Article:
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On the number line shown, is zero between 'a' and 'c'?

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On the number line shown, is zero between 'a' and 'c'?  [#permalink]

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New post 20 May 2018, 05:16
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  95% (hard)

Question Stats:

17% (02:16) correct 83% (01:55) wrong based on 74 sessions

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On the number line shown, is zero between 'a' and 'c'?

(1) The distance of 'a' from zero is greater than the distance of 'c' from zero.
(2) The distance between 'c' and 'a' is the same as the distance between 'c' and '-b'.

Source: ExpertsGlobal

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Re: On the number line shown, is zero between 'a' and 'c'?  [#permalink]

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New post 21 May 2018, 05:54
seed wrote:
Attachment:
Question.JPG

On the number line shown, is zero between 'a' and 'c'?

(1) The distance of 'a' from zero is greater than the distance of 'c' from zero.
(2) The distance between 'c' and 'a' is the same as the distance between 'c' and '-b'.

Source: ExpertsGlobal


If we can establish that 'a' and 'c' are of opposite signs, the answer is Yes. Alternatively, if we can establish that 'a' and 'c' are of the same sign, the answer is No. In either case, the data is sufficient. If we cannot establish either, the data is not sufficient. The question stem has drawn the number line. So, a < b < c.

Statement 1: The distance of 'a' from zero is greater than the distance of 'c' from zero.
Example: a = -4, c = -1. The distance of 'a' from zero is greater than the distance of 'c' from zero. Zero is not in between 'a' and 'c'.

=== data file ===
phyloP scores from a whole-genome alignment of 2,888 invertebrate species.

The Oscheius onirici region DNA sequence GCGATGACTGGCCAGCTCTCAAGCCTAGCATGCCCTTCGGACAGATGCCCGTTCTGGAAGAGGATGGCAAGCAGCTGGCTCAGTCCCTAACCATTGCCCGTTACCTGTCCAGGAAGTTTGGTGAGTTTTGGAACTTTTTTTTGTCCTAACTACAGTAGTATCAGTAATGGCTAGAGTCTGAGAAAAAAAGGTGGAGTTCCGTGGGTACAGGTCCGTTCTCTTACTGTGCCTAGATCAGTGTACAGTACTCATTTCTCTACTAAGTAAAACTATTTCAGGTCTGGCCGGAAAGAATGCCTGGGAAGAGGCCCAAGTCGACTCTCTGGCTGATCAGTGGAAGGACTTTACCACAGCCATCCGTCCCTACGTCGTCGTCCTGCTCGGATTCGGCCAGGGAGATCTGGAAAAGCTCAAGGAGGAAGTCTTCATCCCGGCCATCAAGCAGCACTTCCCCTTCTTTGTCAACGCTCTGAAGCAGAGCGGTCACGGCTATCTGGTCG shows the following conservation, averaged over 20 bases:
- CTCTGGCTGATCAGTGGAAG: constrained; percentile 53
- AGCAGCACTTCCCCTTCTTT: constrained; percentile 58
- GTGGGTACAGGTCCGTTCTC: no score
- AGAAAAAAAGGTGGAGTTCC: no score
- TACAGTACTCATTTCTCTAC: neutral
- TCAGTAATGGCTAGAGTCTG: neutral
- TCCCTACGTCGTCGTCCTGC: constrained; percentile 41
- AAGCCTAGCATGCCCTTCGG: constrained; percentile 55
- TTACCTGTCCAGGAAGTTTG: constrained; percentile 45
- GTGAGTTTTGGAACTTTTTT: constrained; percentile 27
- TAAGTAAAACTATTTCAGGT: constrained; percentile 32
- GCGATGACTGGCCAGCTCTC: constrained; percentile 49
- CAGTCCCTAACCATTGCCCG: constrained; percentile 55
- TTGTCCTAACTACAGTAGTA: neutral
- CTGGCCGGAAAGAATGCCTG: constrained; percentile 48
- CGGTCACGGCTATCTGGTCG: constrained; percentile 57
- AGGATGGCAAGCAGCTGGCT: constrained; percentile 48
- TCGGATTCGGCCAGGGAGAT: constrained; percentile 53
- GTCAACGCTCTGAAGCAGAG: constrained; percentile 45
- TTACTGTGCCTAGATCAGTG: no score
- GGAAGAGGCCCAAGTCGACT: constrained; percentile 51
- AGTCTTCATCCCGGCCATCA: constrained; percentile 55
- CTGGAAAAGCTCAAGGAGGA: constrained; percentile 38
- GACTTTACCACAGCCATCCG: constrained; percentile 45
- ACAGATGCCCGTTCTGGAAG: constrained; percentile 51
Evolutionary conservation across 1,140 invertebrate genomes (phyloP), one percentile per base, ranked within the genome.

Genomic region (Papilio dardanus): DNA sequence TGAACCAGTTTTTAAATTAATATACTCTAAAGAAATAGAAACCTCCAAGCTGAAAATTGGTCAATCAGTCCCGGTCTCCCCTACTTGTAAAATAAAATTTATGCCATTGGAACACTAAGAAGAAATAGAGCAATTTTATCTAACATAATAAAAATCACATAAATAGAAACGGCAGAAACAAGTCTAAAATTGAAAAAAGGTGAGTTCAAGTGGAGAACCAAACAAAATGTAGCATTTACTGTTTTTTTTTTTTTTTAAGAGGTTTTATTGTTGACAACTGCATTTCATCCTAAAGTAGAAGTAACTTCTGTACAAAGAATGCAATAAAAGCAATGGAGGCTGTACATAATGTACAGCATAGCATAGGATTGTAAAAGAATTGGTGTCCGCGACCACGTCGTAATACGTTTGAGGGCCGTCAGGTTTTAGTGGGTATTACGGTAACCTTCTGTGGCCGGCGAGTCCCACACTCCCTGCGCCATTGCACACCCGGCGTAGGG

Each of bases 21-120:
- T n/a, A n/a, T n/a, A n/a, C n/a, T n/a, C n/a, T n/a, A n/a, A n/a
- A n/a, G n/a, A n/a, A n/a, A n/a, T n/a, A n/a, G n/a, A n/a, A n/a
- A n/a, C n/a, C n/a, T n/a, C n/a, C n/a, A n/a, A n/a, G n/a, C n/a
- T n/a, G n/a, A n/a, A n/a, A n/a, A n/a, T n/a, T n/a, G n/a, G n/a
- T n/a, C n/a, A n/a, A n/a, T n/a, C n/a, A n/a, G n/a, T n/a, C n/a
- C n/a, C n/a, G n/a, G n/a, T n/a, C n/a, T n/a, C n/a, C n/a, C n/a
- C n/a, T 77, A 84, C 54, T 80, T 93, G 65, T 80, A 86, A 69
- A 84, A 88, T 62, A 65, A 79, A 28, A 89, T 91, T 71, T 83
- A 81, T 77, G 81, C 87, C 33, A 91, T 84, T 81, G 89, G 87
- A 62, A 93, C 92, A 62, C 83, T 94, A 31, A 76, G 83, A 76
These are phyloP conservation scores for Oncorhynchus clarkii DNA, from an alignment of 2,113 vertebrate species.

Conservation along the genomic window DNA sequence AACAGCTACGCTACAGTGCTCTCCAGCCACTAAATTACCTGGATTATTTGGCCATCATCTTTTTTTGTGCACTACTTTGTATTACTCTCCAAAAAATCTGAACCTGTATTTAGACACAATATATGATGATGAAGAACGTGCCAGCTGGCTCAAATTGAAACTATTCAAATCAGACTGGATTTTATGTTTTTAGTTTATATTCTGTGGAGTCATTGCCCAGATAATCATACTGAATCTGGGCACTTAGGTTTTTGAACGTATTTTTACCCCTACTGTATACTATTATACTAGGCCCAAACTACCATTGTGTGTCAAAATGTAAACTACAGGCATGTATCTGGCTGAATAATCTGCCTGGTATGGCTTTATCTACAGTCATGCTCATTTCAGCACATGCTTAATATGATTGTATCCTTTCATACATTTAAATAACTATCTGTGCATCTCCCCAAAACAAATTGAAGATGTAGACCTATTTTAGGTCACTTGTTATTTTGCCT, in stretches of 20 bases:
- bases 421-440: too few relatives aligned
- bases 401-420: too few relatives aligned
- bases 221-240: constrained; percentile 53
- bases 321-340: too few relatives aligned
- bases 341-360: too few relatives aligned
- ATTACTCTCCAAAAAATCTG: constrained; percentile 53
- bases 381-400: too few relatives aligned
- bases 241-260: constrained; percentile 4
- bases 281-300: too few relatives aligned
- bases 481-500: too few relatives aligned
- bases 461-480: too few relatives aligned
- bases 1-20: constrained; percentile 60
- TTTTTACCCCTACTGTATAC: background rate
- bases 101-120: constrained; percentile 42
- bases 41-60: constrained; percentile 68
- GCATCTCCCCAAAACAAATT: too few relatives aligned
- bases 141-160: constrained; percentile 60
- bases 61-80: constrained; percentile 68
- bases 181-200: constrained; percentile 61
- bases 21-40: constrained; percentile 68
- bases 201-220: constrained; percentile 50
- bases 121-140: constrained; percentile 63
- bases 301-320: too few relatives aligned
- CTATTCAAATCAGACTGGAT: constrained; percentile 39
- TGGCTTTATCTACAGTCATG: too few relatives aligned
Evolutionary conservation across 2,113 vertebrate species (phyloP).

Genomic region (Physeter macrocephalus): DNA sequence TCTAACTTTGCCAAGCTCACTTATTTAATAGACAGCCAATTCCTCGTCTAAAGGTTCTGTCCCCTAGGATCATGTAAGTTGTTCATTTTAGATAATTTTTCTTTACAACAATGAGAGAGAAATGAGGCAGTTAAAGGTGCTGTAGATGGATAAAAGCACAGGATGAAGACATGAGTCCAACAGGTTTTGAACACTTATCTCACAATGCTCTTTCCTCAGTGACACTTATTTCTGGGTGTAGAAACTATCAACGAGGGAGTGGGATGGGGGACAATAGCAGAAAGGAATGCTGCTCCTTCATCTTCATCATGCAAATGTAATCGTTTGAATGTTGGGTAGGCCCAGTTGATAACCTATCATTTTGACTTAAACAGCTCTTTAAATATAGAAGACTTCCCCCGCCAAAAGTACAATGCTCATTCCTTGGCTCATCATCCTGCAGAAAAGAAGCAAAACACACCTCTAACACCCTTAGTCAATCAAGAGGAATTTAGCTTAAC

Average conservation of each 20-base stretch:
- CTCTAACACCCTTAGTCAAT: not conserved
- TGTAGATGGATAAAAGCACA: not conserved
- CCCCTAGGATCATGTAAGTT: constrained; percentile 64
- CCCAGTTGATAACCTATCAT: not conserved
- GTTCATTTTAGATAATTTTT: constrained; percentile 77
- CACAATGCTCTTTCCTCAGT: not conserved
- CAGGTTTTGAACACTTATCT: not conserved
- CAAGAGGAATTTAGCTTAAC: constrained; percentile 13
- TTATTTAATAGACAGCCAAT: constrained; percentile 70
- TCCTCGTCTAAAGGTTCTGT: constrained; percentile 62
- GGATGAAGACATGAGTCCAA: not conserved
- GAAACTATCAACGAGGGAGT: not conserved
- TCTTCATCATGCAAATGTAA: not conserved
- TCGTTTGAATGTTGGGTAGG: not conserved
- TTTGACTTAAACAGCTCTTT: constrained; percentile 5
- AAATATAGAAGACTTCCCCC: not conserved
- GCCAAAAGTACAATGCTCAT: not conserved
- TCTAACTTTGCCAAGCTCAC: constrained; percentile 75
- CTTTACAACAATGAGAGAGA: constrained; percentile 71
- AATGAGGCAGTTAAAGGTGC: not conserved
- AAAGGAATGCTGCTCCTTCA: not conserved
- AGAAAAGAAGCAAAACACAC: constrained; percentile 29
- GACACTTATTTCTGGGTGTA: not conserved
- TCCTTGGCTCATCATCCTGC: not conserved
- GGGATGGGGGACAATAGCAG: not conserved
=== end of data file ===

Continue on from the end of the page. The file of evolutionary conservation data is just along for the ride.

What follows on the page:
Counter example: a = -2, c = 1. The distance of 'a' from zero is greater than the distance of 'c' from zero. Zero is in between 'a' and 'c'.

Statement 1 alone is not sufficient.

Statement 2: The distance between 'c' and 'a' is the same as the distance between 'c' and '-b'.
Example: a = -5, c = -1 and b = -3. a < b < c. |a - c| = 4. |(-b) - c| = 4. Zero does not lie between 'a' and 'c'. (In all such cases, c will be the arithmetic mean of 'a' and '-b')
Counter example: a = -1, b = 1, c = 2. a < b < c. |a - c| = 3. |(-b) - c| = 3. Zero lies between 'a' and 'c'. (In all such cases, a = -b.)

Statement 2 alone is not sufficient.

Statements together: The distance of 'a' from zero is greater than the distance of 'c' from zero and The distance between 'c' and 'a' is the same as the distance between 'c' and '-b'
Example: a = -5, c = -1 and b = -3. a < b < c. Satisfies condition in both statements. Zero does not lie between 'a' and 'c'.
Counter example: 'a' has to be negative. 'c' has to be positive.
If a is negative and c is positive and if |a - c| = |(-b) - c| then it is possible only when a = -b.
That is 'a' and 'b' have the same magnitude but are of opposite signs. So, |a - 0| = |b - 0|. And if b < c as given in the number line, |a - 0| will not be greater than |c - 0|. It is not possible to find a counter example.
a = -1, b = 1, c = 2 clearly shows that distance between -1 and 0 is not greater than 2 and 0.

The counter example is not possible when we combine the two statements.
We can conclude that zero does not lie between 'a' and 'c'.